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Acknowledgement of the Debt by the Guarantor Extends the Limitation Period

NCLAT Principal Bench held that the acknowledgement of the debt by the guarantor extends the limitation period.


The National Company Law Appellate Tribunal (NCLAT), New Delhi Bench headed by Justice Ashok Bhushan (Chairperson) and Arun Baroka (Technical Member) was hearing an appeal and held that the acknowledgement of the debt by the guarantor extended the limitation period, considering the exclusion period mandated by a Supreme Court order. The NCLAT Bench affirmed the admission of the Section 95 application by the Adjudicating Authority.


Additionally, the Appellate Tribunal ruled that Section 95 permits a creditor to file through a resolution professional, finding no procedural flaws in the application. Arguments contesting the validity of the deed of guarantee, non-disclosure of the assignment agreement, and disputing the creditor's status were all rejected.


The NCLAT judgment in question concerned an appeal by a personal guarantor against an order passed by the Adjudicating Authority admitting a Section 95 application filed by a financial creditor. The case involved a loan facility granted by Dena Bank to M/s Morakhia Metals and Alloy Pvt. Ltd., with the guarantor being the appellant and another individual. After the corporate debtor's account was declared an NPA, the bank invoked the personal guarantee and demanded repayment from the appellant. Subsequently, the loan was assigned to Reliance Asset Reconstruction Company Ltd.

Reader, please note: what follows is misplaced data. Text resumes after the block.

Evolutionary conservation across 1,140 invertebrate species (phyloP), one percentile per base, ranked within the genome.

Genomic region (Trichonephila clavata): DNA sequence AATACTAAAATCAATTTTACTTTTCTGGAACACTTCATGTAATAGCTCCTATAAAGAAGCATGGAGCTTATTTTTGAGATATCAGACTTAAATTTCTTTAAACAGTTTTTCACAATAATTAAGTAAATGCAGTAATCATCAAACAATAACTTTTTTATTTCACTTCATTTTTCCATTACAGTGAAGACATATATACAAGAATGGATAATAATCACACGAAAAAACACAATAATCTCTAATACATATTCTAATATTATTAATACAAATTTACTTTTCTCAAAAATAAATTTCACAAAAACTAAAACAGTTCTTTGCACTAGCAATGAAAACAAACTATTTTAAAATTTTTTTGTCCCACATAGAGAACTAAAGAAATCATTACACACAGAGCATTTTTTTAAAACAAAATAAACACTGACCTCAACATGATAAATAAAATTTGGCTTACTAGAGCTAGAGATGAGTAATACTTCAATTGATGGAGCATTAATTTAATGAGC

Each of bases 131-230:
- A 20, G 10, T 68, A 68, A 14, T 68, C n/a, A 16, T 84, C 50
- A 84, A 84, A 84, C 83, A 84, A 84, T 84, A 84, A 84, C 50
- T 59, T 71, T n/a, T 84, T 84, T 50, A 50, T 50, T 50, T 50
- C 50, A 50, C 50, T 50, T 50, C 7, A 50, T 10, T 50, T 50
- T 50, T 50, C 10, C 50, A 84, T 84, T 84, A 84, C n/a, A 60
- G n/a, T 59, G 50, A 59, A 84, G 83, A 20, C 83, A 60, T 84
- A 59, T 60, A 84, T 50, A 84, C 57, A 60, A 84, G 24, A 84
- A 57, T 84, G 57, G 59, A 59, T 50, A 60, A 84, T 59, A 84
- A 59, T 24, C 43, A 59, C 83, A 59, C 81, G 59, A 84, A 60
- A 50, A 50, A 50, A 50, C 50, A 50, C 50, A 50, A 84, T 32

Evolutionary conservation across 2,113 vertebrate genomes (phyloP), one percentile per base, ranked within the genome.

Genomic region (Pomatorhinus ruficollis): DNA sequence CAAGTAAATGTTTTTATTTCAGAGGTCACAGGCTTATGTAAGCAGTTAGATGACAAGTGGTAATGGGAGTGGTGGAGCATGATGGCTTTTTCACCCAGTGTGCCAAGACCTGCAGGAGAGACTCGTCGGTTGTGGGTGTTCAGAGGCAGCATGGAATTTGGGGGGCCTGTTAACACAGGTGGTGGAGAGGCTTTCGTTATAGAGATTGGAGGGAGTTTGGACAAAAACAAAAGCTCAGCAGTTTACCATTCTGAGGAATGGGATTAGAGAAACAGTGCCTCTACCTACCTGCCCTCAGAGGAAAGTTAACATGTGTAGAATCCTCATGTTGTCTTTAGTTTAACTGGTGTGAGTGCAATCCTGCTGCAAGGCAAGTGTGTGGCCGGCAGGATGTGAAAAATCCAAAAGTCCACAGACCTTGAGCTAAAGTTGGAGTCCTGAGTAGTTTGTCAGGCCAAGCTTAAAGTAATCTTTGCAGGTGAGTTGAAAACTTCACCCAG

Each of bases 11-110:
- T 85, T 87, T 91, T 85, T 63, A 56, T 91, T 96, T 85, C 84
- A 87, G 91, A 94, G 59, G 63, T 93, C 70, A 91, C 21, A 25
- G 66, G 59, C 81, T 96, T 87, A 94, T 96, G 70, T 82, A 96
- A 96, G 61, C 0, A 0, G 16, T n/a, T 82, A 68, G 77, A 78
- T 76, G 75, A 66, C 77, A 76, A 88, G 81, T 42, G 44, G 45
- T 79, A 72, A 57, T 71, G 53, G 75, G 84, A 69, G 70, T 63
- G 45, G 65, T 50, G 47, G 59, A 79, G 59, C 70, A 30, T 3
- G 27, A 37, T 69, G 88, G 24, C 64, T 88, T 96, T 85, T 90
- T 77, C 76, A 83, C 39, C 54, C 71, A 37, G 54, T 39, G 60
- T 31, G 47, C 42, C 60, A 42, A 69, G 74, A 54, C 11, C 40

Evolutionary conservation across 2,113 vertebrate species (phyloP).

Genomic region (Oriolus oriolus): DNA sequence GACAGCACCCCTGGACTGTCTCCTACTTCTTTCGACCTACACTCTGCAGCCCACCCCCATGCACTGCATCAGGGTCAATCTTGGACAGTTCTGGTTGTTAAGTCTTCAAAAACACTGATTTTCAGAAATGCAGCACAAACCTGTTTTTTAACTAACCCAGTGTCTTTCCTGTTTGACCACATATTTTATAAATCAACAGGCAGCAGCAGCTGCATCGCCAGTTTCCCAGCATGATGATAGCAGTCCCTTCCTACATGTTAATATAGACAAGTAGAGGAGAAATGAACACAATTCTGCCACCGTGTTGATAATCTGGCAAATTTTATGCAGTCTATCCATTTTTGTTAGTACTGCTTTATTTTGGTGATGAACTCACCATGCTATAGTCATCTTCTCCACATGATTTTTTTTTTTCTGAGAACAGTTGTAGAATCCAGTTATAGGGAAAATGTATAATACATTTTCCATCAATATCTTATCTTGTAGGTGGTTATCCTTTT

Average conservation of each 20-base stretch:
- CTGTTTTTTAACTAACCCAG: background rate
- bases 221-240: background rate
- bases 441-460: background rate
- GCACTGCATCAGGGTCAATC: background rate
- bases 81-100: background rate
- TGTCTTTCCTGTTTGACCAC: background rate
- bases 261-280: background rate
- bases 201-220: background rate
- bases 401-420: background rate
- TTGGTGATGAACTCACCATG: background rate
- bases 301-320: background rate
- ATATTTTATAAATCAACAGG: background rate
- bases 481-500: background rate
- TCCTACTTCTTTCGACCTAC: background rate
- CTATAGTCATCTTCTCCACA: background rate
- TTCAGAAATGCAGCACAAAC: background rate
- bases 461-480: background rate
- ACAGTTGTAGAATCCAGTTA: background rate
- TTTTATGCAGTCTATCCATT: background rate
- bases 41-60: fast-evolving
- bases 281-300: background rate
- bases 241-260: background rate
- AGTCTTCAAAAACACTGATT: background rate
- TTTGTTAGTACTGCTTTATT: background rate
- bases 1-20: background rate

The appellant contended that the application was time-barred, as the invocation of the guarantee in 2016 meant the three-year limitation period had expired before the application was filed in 2021. However, the court found that a declaration cum undertaking issued by the appellant in 2018 acknowledged the debt, extending the limitation period. Furthermore, the period from March 2020 to February 2022, as per a Supreme Court order, was excluded from the calculation of time.


Additionally, the appellant argued that the application was defective because it was signed by a resolution professional who was not an authorized officer of the creditor. However, the court determined that Section 95 permits a creditor to file through a resolution professional, and no defects were identified in the application.


Other arguments regarding the validity of the deed of guarantee, non-disclosure of the assignment agreement, and questioning the status of the financial creditor were also dismissed by the court. Ultimately, the court found no error in the Adjudicating Authority's decision to admit the Section 95 application and dismissed the appeal.

 

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